Dealing with energy wisely is a cross-cutting challenge worldwide, also for IT, and especially for Cloud Computing. I finished my PhD at TU Vienna last year addressing exactly this issue. How can we save energy in Clouds, while guaranteeing a high service quality at all times?
Will IT destroy the environment?
ICT makes up for 2% of the worldwide CO2 production – and rising. This might not seem much, but it is as much as the aviation industry produces, which is made responsible as one important factor of climate change. Even Prince Charles tries hard to reduce the number of flights he takes; should he also give up on using his laptop or smartphone, or deactivate his Twitter account?
Energy-efficiency vs Energy-efficiency
Concerning ICT, an every-day user could save some energy by turning off monitors instead of letting them run on standby. However, developers have many more possibilities: they design energy-efficient algorithms, limit the amount of stored data or data sent over networks, design less energy-hungry routers, or build more energy-efficient hardware components. In my thesis I have explored another way of saving energy: managing these (more or less energy-efficient) components in an energy-efficient way without destroying the performance of the overall system!
Energy-efficient management of Cloud Computing infrastructures
So, let’s concentrate on Clouds. We won’t cover here what a Cloud is or what it is intended to do. What we will look into, though, is how an infrastructure used for Cloud Computing is typically set up, and after that, how we possibly can manage this infrastructure. In Figure I we depict three layers of Cloud infrastructures:
- applications that users want to run in the Cloud;
- virtual machines (VMs) that these applications are deployed on;
- and physical machines (PMs) that host the virtual ones.
Users deploy their applications or VMs on the Cloud. They agree on performance guarantees with the Cloud provider (symbolized by the small contracts). Applications or VMs could also be outsourced to other Clouds as we will see later.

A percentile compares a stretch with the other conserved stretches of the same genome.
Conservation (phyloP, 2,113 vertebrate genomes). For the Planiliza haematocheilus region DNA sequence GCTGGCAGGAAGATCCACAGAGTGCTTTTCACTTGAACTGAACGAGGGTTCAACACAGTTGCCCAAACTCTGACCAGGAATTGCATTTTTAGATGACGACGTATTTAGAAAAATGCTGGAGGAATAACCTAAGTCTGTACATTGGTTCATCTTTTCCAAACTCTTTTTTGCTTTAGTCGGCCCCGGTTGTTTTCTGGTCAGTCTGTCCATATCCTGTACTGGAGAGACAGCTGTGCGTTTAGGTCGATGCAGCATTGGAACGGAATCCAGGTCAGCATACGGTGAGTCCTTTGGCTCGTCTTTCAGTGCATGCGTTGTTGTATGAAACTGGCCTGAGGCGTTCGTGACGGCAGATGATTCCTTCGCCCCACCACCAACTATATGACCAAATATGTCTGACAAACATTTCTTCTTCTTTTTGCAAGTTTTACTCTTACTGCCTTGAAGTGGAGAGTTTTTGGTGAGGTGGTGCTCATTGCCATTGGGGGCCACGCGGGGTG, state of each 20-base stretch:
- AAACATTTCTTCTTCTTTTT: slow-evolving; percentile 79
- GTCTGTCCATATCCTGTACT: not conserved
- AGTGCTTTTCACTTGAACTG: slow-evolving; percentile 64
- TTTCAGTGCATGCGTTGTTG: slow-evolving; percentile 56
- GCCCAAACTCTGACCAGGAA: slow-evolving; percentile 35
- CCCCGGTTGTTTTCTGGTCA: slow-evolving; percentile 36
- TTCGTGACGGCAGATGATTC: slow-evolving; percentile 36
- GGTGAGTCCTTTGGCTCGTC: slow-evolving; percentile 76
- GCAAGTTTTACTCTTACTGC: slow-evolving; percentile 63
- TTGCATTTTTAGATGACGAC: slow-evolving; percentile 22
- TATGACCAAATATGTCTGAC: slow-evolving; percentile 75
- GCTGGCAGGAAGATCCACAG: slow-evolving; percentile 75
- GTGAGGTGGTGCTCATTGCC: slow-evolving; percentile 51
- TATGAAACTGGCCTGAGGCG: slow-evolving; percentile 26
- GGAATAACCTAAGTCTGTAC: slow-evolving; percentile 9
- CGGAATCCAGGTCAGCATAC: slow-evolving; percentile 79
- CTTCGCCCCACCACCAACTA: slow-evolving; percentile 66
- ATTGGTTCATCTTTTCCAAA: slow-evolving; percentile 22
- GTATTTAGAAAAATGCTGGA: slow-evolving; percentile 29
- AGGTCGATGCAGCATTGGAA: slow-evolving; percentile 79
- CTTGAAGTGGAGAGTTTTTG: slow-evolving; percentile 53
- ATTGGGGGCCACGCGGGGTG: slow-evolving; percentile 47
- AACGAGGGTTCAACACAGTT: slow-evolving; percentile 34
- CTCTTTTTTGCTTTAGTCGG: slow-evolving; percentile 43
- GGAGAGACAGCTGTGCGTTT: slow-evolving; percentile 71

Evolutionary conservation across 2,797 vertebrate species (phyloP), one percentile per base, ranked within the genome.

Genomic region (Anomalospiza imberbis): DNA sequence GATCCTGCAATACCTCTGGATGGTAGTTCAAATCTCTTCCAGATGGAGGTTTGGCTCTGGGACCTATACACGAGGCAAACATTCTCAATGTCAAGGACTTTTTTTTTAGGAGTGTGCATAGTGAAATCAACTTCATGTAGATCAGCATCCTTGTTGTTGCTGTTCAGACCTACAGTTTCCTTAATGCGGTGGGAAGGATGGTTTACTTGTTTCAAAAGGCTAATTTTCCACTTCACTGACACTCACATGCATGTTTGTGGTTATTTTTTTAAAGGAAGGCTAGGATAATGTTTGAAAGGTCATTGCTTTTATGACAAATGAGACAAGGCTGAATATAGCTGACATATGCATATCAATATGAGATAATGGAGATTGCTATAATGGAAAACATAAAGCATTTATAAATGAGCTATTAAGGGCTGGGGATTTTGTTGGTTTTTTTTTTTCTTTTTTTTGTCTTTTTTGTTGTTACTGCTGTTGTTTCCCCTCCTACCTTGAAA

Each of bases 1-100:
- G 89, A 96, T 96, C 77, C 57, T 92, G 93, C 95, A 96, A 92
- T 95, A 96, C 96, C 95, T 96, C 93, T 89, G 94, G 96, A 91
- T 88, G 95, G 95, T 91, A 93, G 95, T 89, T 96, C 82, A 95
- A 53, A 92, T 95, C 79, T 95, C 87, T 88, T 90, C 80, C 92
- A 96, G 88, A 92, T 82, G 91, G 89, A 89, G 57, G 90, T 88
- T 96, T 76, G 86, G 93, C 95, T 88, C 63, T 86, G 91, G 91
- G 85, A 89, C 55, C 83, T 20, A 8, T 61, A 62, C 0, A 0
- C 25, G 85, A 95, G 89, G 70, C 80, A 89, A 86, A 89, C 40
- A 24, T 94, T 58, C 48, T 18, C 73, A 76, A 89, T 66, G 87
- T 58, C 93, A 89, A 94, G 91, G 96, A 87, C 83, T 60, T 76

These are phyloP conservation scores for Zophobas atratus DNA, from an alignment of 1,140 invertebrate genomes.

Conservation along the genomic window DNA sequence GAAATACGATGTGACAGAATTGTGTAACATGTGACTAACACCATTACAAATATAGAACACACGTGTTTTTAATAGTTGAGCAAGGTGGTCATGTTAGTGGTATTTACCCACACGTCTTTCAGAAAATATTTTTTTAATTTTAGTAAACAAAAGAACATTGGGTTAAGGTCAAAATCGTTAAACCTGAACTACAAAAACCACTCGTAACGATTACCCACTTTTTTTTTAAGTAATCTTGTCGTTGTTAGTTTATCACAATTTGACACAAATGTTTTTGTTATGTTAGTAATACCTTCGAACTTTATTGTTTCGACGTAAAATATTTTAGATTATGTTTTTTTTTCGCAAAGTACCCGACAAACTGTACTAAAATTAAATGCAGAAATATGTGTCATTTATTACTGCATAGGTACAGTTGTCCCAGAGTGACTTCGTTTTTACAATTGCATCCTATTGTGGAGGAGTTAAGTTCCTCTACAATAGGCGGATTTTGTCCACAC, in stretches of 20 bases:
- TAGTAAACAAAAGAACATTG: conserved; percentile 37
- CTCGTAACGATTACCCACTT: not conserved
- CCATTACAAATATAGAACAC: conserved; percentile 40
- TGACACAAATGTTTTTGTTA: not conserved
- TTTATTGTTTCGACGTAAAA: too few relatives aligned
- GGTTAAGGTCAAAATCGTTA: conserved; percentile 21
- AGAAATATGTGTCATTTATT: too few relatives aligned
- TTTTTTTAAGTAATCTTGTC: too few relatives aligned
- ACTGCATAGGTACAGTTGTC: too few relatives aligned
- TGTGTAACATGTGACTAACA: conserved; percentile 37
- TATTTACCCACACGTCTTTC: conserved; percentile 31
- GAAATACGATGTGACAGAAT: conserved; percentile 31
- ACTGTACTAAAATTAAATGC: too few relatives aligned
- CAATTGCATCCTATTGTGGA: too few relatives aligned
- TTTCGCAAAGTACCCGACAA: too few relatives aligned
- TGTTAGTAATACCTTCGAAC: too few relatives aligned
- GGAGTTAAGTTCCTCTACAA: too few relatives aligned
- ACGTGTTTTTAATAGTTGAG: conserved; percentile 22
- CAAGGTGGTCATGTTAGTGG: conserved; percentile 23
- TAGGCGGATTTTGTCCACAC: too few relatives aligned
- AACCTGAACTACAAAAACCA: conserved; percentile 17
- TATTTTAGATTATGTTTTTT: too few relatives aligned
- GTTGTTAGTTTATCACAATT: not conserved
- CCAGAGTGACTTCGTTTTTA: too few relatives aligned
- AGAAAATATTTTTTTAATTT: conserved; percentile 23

Figure I: A Cloud infrastructure
Once is not enough
Perhaps you already grasp the challenge here: Finding an efficient placement of the applications on VMs and of the VMs on PMs. Actually, these are all well-studied problems, most of them known as Bin-packing problems, binary integer programming problems, and similar. Yet, there is a catch (actually two):
- The challenge we face is not one-dimensional as the figure might suggest. We need to deal with several types of resources such as CPU power, storage, memory, incoming or outgoing bandwidth. It is not sufficient to find a mapping of VMs to PMs optimizing only one resource. Additionally, all these resources behave in a very different way.
- The demands of the system change quite quickly, e.g., the workload produced by the applications. An application might be a web server that suddenly has a high increase of user interactions due to an unforeseen event (the pope dies or Michael Jackson resurrects), or produces a high amount of data when rendering 3-D images of a surgery, but consumes almost nothing the rest of the day. Thus, a static deployment can turn out quite sub-optimal.
Due to this complexity and the quick pace decisions that have to be made, a manual administration of this infrastructure is not possible. Only autonomic management can help!
Actions, actions, actions
So what can “we” (actually the autonomic manager) do to optimize the energy consumption and resource usage when workloads change so rapidly? Here is a short list:
- Migrate applications to other VMs
- Resize VMs in terms of memory, storage, CPU power, bandwidth
- Migrate VMs to other PMs
- Power on or off PMs
- Outsource VMs to other Cloud providers
Speculating about resource consumption
The first thought I had was to resize VMs according to what they really consume. So to not stick to their initial configuration as seen on the Amazon EC2 Cloud for instance, but to adapt their memory, CPU power (cores), storage, etc. to what they really need at the moment. This could mean reducing the allocated memory when not needed such that it is available for other VMs, but to re-allocate enough memory once it is needed to enable a flawless service experience. The assumption to this hypothesis is that when all the VMs have a resource-efficient “size”, it should be easy to pack them on certain PMs so that we can power off the unused ones.
We will see whether the assumption of this speculative approach will hold on my next post. And also what to do with the other possible actions for the autonomic manager. For the more curious ones, you can also read my papers and my thesis meanwhile.